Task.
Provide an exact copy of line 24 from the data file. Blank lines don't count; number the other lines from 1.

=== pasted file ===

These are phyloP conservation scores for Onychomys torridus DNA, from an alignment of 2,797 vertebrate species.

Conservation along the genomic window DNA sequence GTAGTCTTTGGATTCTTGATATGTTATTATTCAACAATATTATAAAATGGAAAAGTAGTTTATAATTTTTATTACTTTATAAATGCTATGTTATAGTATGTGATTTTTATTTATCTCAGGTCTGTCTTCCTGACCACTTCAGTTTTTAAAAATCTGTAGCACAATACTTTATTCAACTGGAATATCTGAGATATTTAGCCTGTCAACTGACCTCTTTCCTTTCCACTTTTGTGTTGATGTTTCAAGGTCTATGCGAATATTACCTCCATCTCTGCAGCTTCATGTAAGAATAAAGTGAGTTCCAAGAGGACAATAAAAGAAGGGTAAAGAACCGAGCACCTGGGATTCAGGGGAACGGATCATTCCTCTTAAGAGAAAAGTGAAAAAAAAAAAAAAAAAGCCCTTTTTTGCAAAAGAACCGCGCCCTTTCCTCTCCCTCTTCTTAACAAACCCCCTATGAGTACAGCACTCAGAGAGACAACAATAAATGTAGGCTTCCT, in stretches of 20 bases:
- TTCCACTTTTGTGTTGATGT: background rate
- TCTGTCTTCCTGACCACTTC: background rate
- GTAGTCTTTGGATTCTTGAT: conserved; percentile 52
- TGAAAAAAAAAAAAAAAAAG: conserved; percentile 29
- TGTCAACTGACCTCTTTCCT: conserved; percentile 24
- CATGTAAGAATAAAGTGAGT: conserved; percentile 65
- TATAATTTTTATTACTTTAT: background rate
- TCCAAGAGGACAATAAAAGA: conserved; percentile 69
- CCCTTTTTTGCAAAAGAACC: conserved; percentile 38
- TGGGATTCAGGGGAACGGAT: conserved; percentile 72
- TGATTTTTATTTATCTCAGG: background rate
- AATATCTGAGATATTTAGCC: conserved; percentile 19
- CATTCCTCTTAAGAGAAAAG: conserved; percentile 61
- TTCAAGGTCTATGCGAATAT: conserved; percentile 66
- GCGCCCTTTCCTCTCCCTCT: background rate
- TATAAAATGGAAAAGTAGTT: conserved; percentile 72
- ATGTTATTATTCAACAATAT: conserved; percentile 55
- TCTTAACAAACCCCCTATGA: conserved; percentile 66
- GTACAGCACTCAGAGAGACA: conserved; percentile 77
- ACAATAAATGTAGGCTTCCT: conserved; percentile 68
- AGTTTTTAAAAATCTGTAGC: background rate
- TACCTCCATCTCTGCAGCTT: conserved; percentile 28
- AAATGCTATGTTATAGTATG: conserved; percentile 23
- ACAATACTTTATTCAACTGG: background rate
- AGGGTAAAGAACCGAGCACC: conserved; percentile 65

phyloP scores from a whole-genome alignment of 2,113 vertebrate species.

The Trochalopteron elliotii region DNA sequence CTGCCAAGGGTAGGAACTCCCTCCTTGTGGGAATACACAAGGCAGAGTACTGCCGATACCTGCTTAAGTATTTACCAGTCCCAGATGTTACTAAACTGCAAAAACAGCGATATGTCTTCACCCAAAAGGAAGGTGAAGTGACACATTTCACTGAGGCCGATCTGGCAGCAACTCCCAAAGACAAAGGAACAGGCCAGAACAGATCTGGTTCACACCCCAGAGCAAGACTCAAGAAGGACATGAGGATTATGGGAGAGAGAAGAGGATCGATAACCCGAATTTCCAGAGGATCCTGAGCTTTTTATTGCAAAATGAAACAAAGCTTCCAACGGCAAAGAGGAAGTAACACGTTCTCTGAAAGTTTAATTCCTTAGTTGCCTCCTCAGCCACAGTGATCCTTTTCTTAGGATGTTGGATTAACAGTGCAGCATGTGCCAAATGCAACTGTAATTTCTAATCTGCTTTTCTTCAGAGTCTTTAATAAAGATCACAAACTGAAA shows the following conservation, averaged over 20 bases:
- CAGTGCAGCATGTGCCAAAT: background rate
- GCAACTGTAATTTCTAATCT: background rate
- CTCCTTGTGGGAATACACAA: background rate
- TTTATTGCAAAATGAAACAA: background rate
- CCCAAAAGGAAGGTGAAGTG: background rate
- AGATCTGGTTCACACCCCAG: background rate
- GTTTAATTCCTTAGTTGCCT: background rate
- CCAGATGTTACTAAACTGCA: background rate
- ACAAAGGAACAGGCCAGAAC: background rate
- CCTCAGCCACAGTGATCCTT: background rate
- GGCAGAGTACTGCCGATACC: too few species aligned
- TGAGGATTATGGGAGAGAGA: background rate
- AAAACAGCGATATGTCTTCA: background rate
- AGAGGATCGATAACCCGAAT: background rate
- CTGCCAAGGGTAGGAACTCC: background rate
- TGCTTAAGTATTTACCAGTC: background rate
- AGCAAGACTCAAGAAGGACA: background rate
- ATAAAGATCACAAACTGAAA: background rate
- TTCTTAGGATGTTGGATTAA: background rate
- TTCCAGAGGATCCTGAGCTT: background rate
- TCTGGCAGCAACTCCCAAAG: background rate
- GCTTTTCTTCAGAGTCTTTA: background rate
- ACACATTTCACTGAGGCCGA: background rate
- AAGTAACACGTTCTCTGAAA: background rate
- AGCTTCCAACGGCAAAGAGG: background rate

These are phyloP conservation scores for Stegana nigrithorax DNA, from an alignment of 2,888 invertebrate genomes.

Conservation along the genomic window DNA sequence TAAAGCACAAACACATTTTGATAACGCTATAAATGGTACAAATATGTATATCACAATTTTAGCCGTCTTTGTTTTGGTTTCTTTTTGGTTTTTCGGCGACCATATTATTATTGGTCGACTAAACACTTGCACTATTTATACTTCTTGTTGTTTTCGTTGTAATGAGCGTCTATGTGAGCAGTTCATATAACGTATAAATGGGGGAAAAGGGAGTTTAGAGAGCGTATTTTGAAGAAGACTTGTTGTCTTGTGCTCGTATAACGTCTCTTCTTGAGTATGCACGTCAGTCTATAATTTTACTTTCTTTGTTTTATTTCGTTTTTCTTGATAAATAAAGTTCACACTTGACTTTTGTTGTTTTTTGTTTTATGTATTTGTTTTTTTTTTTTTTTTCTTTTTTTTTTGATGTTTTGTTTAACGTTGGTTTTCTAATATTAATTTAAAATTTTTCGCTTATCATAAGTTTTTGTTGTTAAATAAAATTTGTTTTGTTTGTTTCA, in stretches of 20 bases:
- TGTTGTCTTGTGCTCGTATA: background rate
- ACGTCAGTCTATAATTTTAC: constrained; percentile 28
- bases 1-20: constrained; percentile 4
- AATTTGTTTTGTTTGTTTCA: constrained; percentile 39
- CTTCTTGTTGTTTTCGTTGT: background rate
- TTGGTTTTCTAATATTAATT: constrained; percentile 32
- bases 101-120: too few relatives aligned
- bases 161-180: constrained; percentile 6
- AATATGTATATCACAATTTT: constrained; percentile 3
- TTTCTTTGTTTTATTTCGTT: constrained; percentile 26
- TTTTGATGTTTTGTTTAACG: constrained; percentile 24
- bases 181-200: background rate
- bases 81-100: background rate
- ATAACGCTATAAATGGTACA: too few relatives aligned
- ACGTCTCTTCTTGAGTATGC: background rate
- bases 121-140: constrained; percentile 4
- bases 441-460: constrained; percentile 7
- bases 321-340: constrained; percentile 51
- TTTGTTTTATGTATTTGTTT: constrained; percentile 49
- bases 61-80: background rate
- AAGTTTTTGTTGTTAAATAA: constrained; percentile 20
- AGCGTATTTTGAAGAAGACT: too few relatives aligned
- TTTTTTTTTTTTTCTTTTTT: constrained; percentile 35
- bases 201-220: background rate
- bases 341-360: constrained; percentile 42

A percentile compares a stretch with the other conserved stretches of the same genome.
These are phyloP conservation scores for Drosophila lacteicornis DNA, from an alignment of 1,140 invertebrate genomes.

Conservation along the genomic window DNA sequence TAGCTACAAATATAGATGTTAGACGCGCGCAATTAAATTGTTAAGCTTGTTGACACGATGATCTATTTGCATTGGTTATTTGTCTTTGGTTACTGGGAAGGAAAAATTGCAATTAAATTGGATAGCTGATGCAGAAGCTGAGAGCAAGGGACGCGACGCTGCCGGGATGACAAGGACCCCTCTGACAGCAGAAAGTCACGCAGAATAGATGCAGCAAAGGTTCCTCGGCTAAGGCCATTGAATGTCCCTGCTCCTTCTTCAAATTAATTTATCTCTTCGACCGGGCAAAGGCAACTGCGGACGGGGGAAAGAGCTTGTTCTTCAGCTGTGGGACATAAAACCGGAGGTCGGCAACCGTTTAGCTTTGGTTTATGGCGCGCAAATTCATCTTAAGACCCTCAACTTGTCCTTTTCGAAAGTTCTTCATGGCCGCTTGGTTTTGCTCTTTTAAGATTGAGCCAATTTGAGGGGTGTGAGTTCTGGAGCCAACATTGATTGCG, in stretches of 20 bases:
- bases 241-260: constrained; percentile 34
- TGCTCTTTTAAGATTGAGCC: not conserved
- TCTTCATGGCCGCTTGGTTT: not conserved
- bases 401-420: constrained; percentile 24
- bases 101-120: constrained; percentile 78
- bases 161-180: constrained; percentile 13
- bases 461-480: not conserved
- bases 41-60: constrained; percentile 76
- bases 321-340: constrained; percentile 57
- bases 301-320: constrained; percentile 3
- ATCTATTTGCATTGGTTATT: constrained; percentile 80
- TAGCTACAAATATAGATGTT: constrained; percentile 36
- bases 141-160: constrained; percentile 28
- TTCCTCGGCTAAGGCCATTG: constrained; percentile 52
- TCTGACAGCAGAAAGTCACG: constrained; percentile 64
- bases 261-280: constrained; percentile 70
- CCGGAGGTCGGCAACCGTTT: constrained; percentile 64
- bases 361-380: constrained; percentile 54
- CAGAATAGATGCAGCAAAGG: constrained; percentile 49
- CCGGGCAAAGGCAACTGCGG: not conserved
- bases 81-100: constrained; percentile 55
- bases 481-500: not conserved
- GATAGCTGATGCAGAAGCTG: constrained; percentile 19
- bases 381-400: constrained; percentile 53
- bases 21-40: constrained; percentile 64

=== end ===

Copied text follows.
- TACCTCCATCTCTGCAGCTT: conserved; percentile 28